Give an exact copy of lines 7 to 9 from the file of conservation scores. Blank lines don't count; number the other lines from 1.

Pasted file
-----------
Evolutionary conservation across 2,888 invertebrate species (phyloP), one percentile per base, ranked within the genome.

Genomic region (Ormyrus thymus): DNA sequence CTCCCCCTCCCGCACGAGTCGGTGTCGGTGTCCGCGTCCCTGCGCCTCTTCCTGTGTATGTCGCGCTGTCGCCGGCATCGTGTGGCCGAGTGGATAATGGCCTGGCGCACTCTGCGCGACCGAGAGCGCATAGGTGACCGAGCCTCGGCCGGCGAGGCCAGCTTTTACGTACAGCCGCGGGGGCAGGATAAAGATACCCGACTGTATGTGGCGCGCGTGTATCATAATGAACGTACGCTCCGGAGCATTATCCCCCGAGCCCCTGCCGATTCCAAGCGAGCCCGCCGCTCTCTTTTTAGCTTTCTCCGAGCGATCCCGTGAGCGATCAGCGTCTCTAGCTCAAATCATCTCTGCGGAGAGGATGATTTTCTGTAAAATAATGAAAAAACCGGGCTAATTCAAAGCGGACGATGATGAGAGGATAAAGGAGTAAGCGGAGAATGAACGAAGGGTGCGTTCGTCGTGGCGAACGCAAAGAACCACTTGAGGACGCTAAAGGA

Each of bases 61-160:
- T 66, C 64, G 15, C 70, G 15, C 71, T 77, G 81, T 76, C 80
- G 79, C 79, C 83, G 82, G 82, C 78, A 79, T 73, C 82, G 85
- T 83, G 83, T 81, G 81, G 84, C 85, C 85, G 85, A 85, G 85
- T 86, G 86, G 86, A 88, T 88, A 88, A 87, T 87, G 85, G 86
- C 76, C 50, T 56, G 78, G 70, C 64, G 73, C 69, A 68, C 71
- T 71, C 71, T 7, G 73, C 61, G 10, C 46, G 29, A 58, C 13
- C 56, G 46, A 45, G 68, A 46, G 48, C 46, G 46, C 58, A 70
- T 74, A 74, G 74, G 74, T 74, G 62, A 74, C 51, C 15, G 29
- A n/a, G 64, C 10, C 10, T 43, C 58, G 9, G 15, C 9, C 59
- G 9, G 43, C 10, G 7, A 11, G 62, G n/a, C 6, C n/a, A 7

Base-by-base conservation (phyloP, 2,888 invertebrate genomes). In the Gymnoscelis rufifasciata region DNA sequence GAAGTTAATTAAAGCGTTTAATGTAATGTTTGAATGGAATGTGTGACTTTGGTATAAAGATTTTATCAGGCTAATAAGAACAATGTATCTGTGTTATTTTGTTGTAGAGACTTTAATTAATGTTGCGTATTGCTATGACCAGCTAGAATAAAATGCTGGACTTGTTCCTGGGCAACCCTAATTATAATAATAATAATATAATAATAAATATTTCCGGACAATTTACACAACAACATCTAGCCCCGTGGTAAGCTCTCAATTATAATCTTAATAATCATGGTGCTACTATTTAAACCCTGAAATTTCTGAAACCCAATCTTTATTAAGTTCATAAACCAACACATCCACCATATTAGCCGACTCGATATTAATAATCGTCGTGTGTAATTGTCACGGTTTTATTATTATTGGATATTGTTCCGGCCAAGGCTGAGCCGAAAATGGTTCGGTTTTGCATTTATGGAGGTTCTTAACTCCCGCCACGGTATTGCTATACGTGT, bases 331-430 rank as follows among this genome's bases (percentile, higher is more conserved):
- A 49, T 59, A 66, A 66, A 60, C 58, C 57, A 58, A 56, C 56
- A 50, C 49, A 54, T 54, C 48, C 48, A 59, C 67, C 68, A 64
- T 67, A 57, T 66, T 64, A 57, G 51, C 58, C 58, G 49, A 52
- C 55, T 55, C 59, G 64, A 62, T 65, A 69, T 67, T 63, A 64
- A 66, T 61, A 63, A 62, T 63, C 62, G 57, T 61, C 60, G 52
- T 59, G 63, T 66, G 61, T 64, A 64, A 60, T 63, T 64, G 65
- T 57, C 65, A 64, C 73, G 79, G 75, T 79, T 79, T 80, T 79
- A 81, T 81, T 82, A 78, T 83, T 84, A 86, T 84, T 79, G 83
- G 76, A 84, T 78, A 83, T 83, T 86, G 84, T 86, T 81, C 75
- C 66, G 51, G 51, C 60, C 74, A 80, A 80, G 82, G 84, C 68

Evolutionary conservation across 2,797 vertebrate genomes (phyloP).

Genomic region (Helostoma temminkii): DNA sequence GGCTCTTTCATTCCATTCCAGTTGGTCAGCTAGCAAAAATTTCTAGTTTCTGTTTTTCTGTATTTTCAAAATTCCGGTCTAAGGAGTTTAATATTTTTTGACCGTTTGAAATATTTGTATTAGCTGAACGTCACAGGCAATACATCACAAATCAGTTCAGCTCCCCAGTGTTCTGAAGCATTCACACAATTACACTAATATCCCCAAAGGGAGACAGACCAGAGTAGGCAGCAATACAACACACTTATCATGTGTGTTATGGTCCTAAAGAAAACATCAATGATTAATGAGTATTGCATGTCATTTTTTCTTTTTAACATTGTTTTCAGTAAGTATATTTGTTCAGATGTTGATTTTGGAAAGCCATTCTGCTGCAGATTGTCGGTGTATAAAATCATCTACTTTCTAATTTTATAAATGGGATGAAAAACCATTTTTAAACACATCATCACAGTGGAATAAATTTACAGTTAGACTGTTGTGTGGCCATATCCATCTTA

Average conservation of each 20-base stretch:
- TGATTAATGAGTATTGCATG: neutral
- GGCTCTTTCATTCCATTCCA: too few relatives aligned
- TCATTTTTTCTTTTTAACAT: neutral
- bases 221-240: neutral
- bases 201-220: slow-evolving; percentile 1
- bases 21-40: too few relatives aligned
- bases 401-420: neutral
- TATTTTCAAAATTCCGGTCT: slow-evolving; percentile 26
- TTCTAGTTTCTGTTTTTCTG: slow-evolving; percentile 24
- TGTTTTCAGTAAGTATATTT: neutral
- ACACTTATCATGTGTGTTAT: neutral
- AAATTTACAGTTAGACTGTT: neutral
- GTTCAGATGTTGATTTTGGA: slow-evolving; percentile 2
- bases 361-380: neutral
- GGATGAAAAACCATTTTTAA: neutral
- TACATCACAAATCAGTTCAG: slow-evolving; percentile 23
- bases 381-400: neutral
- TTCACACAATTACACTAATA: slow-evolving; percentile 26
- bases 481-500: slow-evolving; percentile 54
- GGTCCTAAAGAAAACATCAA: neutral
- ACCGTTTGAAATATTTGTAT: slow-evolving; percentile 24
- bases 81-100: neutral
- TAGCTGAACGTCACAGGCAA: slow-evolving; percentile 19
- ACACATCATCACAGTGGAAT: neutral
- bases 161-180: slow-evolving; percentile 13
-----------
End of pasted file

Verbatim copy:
- T 86, G 86, G 86, A 88, T 88, A 88, A 87, T 87, G 85, G 86
- C 76, C 50, T 56, G 78, G 70, C 64, G 73, C 69, A 68, C 71
- T 71, C 71, T 7, G 73, C 61, G 10, C 46, G 29, A 58, C 13